The switching frequency of the LT8650S can be programmed in the range of 300 kHz to 3 MHz, and synchronization is supported in the entire frequency range. The shortest on-time as low as 40 ns can achieve a 16 VIN to 2.0 VOUT step-down conversion on the high-voltage channel when the switching frequency is 2 MHz. Its unique Silent Switcher? 2 architecture uses two internal input capacitors and internal BST and INTVCC capacitors to minimize the thermal loop area. Combining the strictly controlled switch edge and the internal structure of the integrated ground plane, and replacing the bonding wires with copper pillars, the design of the LT8650S greatly reduces EMI/EMC radiation. Figure 2 shows the characteristics of the output radiation. The improved EMI/EMC performance is not sensitive to the circuit board layout, even when using a 2-layer PCB, which can simplify the design and reduce risk. In the entire load range, when the switching frequency is 2 MHz, the LT8650S can easily meet the automotive CISPR 25 and Class 5 peak EMI limits. You can also use spread spectrum (SSFM) to further reduce EMI levels.

Self-driving cars-can the power system be competent?
Figure 2. LT8650S radiated EMI performance graph.

The LT8650S has built-in upper and lower high-power switches, and integrates the necessary boost diode, oscillator, control and logic circuits into a single chip. The low-ripple burst mode of operation can maintain high efficiency at low output current while keeping the output ripple below 10 mV pp. Finally, the LT8650S is available in a small thermally enhanced 4 mm × 6 mm IC pin LGA package.

Similarly, for applications that require a wider input range than the LT8650S, we have also developed the LT8645S-a synchronous buck converter that supports high input voltage, single chip, and low EMI radiation. Its input voltage range is 3.4 V to 65 V, so it is suitable for automotive applications as well as truck applications. These applications must be competent for regulation in cold start and start-stop scenarios. The minimum input voltage is as low as 3.4 V and the power cut-off transient exceeds 60. V. As shown in Figure 3, the device uses a single-channel design to provide 5 V, 8 A output. When the switching frequency is 2 MHz, its synchronous rectification topology can achieve an efficiency of up to 94%, and under no-load standby conditions, the burst operation mode keeps the quiescent current below 2.5 μA, so it is very suitable for always-on systems.

Self-driving cars-can the power system be competent?
Figure 3.2 Simplified schematic diagram of LT8645S with 5 V and 8 A output at 3.2MHz

The switching frequency of the LT8645S can be programmed from 200 kHz to 2.2 MHz, and it supports synchronization in the entire frequency range. Its unique Silent Switcher 2 architecture uses two internal input capacitors and internal BST and INTVCC capacitors to minimize the thermal loop area. Combining the strictly controlled switch edge and the internal structure of the integrated ground plane, and replacing the bonding wires with copper pillars, the design of LT8645S greatly reduces EMI/EMC radiation. Figure 4 shows the characteristics of the output radiation. The improved EMI/EMC performance is not sensitive to the circuit board layout, even when using a 2-layer PCB, which can simplify the design and reduce risk. In the entire load range, LT8645S can easily meet automotive CISPR 25, Class 5 peak EMI limits. You can also use spread spectrum (SSFM) to further reduce EMI levels.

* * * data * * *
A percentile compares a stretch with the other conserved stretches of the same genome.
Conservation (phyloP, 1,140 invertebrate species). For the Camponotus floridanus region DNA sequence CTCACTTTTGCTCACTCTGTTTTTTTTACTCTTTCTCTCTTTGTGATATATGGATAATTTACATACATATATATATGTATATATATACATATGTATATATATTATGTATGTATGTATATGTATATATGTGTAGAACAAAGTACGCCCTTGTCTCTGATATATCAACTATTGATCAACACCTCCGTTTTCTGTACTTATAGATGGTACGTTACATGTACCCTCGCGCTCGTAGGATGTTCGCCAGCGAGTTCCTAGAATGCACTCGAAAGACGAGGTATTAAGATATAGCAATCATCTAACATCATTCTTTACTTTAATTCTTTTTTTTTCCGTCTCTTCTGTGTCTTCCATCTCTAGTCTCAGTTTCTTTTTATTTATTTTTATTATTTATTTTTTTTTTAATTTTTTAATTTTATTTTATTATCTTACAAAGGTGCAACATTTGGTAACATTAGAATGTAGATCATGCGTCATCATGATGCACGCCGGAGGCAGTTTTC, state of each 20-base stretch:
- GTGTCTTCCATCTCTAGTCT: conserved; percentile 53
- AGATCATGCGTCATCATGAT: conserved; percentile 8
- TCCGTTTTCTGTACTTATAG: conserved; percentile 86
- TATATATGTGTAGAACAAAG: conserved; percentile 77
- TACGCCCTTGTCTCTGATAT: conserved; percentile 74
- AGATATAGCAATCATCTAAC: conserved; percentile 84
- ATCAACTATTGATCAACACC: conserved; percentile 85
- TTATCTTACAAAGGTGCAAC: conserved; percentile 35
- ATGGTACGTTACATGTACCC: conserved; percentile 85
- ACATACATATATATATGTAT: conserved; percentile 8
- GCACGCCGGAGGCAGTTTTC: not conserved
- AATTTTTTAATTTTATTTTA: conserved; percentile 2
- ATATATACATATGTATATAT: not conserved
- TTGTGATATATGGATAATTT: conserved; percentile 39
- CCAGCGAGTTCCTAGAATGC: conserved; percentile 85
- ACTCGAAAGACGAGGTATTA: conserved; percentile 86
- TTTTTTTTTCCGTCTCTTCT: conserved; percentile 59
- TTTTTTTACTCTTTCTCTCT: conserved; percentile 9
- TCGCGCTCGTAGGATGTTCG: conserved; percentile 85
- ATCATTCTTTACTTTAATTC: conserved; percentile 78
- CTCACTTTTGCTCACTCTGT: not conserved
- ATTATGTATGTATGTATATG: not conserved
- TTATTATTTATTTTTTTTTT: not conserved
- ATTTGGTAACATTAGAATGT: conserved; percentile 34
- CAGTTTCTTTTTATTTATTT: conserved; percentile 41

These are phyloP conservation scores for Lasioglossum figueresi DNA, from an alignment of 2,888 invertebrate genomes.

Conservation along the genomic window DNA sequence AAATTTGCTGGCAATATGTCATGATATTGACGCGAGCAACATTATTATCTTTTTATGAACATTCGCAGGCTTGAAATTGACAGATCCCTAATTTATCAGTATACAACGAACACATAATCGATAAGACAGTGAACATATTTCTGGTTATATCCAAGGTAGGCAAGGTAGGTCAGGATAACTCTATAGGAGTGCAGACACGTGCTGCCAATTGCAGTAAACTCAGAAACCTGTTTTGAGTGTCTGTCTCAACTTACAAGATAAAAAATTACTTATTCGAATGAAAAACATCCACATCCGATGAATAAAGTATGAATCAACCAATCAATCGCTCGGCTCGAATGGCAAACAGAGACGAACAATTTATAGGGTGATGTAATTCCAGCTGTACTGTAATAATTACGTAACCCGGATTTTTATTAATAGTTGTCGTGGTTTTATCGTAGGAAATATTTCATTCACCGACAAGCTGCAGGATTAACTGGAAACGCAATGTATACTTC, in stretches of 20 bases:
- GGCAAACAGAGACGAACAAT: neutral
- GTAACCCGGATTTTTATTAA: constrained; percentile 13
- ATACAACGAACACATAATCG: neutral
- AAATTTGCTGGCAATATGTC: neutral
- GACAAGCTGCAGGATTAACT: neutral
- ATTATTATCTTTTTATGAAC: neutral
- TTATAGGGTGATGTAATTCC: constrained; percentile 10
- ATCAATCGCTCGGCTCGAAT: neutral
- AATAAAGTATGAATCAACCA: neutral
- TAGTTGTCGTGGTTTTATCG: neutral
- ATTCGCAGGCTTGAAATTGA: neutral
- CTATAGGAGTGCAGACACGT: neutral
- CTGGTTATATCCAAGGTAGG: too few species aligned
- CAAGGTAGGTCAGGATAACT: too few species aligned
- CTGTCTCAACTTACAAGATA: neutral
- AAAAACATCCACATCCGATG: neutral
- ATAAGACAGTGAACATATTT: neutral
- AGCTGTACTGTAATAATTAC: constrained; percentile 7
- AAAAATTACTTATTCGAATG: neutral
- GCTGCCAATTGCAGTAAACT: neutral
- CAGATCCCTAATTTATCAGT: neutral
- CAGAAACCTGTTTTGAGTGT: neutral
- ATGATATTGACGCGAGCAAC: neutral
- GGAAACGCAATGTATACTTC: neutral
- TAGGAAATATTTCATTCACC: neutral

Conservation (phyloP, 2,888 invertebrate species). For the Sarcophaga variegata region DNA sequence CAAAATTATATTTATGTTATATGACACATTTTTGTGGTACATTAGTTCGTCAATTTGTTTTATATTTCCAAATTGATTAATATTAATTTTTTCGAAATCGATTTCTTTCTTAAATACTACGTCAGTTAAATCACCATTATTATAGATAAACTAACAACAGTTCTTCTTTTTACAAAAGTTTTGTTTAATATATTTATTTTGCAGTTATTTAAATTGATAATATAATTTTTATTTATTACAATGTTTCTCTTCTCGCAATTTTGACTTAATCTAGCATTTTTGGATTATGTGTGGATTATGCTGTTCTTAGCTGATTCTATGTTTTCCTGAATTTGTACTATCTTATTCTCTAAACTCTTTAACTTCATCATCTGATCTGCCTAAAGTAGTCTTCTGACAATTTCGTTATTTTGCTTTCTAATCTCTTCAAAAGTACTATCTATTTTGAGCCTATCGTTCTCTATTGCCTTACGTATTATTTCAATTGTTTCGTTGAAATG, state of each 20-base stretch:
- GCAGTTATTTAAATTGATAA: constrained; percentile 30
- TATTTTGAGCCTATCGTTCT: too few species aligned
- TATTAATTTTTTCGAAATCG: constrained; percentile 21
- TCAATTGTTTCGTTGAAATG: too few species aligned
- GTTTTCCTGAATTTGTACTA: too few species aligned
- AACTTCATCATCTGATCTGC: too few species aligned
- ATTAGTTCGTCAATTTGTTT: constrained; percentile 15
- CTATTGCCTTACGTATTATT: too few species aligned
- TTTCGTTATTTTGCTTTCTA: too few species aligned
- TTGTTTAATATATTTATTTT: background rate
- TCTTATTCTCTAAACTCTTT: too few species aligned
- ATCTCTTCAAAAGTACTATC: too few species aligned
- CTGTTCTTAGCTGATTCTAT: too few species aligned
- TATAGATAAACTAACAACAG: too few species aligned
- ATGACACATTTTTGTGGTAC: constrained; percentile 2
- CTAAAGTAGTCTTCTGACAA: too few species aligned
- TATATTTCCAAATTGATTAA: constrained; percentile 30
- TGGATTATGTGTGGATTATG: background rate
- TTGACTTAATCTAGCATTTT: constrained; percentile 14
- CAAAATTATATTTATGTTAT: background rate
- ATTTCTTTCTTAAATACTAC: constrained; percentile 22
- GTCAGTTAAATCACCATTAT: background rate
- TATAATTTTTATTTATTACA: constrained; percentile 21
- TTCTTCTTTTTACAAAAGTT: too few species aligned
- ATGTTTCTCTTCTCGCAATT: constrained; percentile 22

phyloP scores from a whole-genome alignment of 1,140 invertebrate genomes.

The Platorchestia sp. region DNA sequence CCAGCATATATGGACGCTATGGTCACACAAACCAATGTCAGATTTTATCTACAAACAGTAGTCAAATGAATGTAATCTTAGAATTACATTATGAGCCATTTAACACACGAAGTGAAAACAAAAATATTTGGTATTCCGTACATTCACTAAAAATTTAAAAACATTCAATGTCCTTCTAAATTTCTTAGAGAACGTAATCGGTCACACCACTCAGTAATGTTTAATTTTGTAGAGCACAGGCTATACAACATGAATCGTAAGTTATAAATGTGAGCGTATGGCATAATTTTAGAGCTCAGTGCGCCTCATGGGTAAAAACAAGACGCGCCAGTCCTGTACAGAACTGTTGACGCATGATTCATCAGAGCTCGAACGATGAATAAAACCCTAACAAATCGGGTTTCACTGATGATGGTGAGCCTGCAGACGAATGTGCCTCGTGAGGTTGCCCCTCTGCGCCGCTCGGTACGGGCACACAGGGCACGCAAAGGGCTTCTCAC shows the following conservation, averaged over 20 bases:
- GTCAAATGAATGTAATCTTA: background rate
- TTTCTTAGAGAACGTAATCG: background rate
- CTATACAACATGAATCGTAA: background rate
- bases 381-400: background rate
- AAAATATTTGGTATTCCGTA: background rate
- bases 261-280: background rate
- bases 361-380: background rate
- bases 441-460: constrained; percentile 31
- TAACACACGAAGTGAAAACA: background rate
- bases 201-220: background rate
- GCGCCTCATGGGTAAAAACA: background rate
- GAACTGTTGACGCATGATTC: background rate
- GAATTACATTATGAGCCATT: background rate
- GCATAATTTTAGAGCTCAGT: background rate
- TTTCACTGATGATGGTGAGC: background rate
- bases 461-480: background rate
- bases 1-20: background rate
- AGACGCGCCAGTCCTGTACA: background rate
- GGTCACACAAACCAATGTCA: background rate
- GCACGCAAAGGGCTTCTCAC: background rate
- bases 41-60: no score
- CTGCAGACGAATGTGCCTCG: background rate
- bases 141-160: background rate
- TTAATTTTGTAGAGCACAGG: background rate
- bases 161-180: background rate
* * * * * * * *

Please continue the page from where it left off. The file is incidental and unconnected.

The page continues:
Self-driving cars-can the power system be competent?
Figure 4. LT8645S radiated EMI performance graph.

LT8645S has built-in upper and lower high-power switches, and integrates the necessary boost diode, oscillator, control and logic circuits into a single chip. The low-ripple burst mode of operation can maintain high efficiency at low output current while keeping the output ripple below 10 mV pp. Finally, the LT8645S is packaged in a small thermally enhanced 4 mm × 6 mm IC 32-pin LQFN package.

in conclusion

The automotive electronic systems required for autonomous vehicles (and trucks) are and will continue to grow in popularity. Of course, the voltage and current levels will change. However, the requirements for low EMI/EMC radiation will not change-even in harsh working environments. Fortunately, ADI’s Power by Linear product line provides more and more solutions to help system designers deal with the challenges of the present, the future, as far as the mid-2030s.

Going back to my daughter’s driving studies, today’s cars have made it easier for her to deal with the drivers around her. However, in the not-too-distant future, she will be able to lean on the driver’s seat and enjoy the car taking her for a drive leisurely.